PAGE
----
If you have either written or are writing a novel, you will be asked, “So, what’s your novel about?” Usually, in casual conversation, people just want to know what “kind” of novel it is. They’ll be satisfied with some shorthand description like, “It’s a crime thriller.” But paralysis can set in when you have to explain exactly what your novel is “about” to someone who does, in fact, want or need to know.
I realized how much I needed to learn to do this while working on Birch Hills at World’s End. For query letters to publishers and agents, it is essential. Besides that, it is often useful for the author to understand the basic narrative thrust of his or her work early on in its creation. Anyway, what is your novel “about?”
The most basic way to present your novel is to identify the elements driving the plot: character, location, conflict, and action. Now, I know what you’re thinking: My novel isn’t some Hollywood nonsense I can break down into a few sentences! Of course not. I’m sure it has deep thematic elements, rich symbolism, cutting social commentary, or something like that. The thing is, when people want to know what it’s “about,” they usually want to know about the “story.” So, what is that?
Karen Everett’s article “Squeezing Reality Into Three Acts” discusses how documentarians identify the narrative potential of their subject matter, and it’s a useful technique for all storytellers. (The merits and drawbacks of the three-act structure make for contentious and profoundly dull debate—don’t worry, we’re not going to do that here.) I found the most helpful section to be on what a story is not:
“Keep in mind that a story, in the screenwriter’s sense of the word, is not a profile (for example, a film about an eccentric uncle who farms nuts), a condition (human rights abuses in Haiti), a phenomenon (the popularity of multi-player video games) or a point of view (social security should be privatized). Simply stated, a story chronicles the efforts of the main character to achieve his or her heart’s desire in the face of opposition.”
Basic stuff, right? Despite this, we often still find ourselves not addressing these things when we talk about our own work. Many young writers describe their work as one of the four non-stories listed above. “It’s about a young Latverian immigrant struggling to adjust to life in Indianapolis.” (Profile.) “It’s about rural poverty in Arkansas.” (Condition.) “It’s about CosPlay.” (Phenomenon.) “It’s about how society’s obsession with image destroys young people.” (Point of View.) These are often the aspects the writer finds most interesting. However, these descriptions all overlook the interaction of these elements readers find attractive.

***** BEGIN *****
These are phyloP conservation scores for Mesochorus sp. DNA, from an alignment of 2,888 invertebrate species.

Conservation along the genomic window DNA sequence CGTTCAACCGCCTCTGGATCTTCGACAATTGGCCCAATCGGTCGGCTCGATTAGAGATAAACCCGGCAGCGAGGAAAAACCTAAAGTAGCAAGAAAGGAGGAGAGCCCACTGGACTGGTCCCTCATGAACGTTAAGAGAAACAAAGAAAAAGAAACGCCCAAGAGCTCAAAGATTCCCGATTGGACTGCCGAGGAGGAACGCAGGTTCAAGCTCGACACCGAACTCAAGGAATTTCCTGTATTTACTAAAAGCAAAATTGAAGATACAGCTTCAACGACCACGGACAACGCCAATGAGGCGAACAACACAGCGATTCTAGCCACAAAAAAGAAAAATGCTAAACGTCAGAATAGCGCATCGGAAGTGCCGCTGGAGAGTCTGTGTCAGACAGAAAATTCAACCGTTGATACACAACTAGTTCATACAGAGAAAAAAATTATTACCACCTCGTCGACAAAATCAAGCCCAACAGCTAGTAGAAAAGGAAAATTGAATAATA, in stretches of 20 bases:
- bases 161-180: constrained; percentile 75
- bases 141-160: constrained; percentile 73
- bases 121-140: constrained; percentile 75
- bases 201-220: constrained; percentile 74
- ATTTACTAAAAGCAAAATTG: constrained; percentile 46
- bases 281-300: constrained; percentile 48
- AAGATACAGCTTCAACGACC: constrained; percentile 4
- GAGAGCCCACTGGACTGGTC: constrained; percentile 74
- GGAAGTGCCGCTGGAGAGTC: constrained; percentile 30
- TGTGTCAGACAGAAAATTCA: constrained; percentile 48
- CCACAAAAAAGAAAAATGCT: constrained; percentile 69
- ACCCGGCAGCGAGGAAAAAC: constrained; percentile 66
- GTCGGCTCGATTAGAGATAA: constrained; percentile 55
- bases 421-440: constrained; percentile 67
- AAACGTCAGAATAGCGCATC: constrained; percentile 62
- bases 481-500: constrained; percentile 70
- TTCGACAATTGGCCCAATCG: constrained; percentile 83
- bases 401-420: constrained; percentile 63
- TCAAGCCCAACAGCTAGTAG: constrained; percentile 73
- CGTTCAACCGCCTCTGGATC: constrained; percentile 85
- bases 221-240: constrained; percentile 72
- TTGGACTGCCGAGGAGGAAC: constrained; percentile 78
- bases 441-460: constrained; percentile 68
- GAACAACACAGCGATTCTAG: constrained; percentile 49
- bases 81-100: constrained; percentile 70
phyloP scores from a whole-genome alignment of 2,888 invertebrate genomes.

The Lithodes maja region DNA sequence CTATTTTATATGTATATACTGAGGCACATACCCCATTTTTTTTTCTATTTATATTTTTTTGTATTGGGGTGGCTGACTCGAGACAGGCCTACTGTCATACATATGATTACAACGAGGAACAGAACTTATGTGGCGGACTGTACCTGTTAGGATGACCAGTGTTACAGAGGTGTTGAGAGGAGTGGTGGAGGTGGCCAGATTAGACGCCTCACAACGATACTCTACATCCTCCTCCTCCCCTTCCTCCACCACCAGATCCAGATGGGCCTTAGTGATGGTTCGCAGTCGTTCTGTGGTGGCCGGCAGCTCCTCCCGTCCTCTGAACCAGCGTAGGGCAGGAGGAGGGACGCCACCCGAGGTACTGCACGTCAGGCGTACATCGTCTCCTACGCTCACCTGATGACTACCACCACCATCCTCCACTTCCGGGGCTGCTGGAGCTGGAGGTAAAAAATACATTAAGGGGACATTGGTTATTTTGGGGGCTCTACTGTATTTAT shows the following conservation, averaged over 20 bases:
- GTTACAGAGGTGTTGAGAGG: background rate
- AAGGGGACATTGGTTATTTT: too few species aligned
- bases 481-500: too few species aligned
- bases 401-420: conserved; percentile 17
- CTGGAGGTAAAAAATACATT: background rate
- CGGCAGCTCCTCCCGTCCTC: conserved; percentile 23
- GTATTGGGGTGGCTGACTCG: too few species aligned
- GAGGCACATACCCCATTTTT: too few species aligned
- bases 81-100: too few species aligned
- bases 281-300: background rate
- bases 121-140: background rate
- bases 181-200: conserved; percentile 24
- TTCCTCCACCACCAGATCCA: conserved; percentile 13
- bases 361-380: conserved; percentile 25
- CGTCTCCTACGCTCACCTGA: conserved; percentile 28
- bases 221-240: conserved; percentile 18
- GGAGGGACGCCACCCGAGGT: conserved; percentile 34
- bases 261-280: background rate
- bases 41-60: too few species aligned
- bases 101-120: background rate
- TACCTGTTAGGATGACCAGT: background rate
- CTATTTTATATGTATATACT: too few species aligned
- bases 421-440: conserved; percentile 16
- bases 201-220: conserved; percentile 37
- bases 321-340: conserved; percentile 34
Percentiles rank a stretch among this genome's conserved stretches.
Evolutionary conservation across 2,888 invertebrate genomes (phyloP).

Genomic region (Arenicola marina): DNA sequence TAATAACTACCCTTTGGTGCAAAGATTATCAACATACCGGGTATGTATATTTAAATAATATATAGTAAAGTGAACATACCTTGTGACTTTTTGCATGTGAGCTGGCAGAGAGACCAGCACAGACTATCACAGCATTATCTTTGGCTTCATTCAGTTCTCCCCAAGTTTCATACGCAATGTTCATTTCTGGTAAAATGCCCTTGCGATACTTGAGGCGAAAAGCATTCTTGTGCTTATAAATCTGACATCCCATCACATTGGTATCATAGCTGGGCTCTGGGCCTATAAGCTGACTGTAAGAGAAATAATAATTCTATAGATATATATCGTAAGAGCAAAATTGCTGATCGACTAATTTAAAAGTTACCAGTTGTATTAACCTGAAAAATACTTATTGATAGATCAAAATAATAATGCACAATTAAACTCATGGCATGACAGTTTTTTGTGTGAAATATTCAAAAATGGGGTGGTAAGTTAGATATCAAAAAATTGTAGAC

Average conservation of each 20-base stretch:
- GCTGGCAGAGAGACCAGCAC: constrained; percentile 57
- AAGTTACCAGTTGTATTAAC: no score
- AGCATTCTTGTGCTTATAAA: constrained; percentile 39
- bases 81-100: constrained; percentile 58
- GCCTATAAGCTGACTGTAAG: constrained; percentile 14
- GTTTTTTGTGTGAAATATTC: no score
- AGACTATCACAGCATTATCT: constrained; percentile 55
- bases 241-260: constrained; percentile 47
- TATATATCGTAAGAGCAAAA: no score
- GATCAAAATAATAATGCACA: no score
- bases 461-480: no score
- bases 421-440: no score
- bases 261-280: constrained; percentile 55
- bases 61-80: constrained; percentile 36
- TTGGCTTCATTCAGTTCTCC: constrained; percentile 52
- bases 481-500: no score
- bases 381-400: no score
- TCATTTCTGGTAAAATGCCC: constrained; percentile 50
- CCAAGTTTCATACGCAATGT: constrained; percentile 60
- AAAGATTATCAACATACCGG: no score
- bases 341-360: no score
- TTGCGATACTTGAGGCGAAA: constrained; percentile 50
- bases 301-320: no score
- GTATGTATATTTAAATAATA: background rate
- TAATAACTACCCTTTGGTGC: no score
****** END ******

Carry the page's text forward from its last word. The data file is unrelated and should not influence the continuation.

So, how should we start? Ready to play literary Mad Libs?
Character is an age/description who current situation. When a significant event happens, his/her situation changes. He/she now must take action but obstacles must be overcome in order to achieve goal/avoid consequence. Novel’s title is a flattering description with a thematic element/character dynamic and a type of action.
Is this a formulaic oversimplification of what you’re doing? Yes. Much of your work’s depth is probably being sacrificed, perhaps entire subplots and major characters. However, the goal is to convey some sense of story in a small space. This not only helps you identify the most basic skeleton of your novel, but it also gives you some very clean copy to place in a query letter easily consumed by an agent on her iPhone, skimmed by a hung-over intern, or read by someone else without much time to determine if your book interests them or not. Even if your book doesn’t follow a 3-act structure, this template is useful as a starting point to quickly define what your novel is “about.”
My recent novel Birch Hills at World’s End goes through some significant plot shifts, and I couldn’t cover all of them in a query. What I sent in my query is pretty close to what ended up on the back of the book:
Birch Hills at World’s End begins between Detroit and nowhere, in 1999, when high school senior Josh Reilly senses an apocalypse approaching. Josh’s unease increases as his privileged but disturbed friend Erik schemes in a journal he calls “The Doomsday Book,” where he plots revenge against the suburbia he’s learned to despise. When Lindsay, a sixteen-year-old famed for dramatic self-mutilation and questionable poetry, becomes Josh’s girlfriend, Erik finds companionship in a circle of bikers and small-time meth traffickers. Josh, suspecting his friend Erik has become a competitor for Lindsay’s affections, peeks into the Doomsday Book and is shocked by what he learns. A web of domestic strife, romantic rivalry, and millennial anxiety challenges two boys to stand together as their youth comes apart.
Keep in mind these things have few rules and standards. There are a million ways to go about writing. Everybody has their own way and has to find what works for them. So, what’s your novel about?